‘We ascertained, praise be to God, after the elections that the majority of the sons of our people and a part of the people involved in the peace process acknowledged that the opinion of the AMS of the political process in general was a correct opinion and that this process was nothing but an umbrella to serve the project of the occupation and the projects of the intervening forces from outside Iraq and the forces that dominate authority inside Iraq. This is why we do not pin any hopes on it.

‘The AMS views the future of Iraq in the near future as a bleak future, regrettably, and that it could be marred by some hurtful incidents and junctures.

‘In the long-term, it hopes that it could return to its sons and that it will recover and will emerge from all the obstacles and barriers set up by the occupation and those who collaborate with it and its agents.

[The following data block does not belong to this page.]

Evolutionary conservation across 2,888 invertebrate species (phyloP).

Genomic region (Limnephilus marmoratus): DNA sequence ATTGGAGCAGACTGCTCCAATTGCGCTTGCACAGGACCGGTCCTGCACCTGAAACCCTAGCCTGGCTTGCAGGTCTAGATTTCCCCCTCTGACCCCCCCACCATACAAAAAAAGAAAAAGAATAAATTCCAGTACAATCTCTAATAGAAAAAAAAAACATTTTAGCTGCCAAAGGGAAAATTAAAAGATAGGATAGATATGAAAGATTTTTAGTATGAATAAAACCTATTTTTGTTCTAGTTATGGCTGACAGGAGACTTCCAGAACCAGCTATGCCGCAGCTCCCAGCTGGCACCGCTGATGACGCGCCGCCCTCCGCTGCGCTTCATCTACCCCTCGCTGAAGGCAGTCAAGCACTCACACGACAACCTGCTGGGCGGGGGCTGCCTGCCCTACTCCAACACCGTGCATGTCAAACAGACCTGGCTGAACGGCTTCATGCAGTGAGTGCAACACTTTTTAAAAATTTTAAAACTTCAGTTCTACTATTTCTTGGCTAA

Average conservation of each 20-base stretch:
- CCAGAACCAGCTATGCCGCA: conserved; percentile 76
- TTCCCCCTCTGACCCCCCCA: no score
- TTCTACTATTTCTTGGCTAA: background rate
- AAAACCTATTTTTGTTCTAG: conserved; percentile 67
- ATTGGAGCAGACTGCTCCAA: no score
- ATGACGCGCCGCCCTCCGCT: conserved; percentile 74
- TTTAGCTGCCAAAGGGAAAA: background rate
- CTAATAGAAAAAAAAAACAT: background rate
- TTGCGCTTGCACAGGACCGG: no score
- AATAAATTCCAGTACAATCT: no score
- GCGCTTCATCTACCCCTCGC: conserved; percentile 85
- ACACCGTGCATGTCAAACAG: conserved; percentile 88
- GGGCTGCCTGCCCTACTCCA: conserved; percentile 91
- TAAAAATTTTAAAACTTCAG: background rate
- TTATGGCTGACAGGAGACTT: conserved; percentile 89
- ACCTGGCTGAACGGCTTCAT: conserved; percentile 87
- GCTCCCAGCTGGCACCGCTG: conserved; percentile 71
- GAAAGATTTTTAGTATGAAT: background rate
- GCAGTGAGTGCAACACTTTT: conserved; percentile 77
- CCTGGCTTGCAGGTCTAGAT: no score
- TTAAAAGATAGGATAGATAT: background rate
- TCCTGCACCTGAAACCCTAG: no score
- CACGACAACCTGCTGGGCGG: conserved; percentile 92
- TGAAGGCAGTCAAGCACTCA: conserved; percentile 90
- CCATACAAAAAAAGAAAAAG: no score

‘In the event of the withdrawal of the occupation, we do not expect major events.

‘However, the withdrawal could be accompanied by some abnormal circumstances because of the rifts and gaps it has caused in Iraq.

‘But in our assessment, this will not affect the course of the correct path for solving the problems of Iraq and for the return of Iraq to its people because many of the outstanding problems in Iraq today are caused by the occupation.

‘If it leaves, the road will be open for an understanding among the sons of Iraq and for reconciliation and coexistence among them because the occupation is the biggest obstacle to this.

‘In fact, it is the main cause for strife and for exaggerating differences among the Iraqi parties through its allies and agents in Iraq.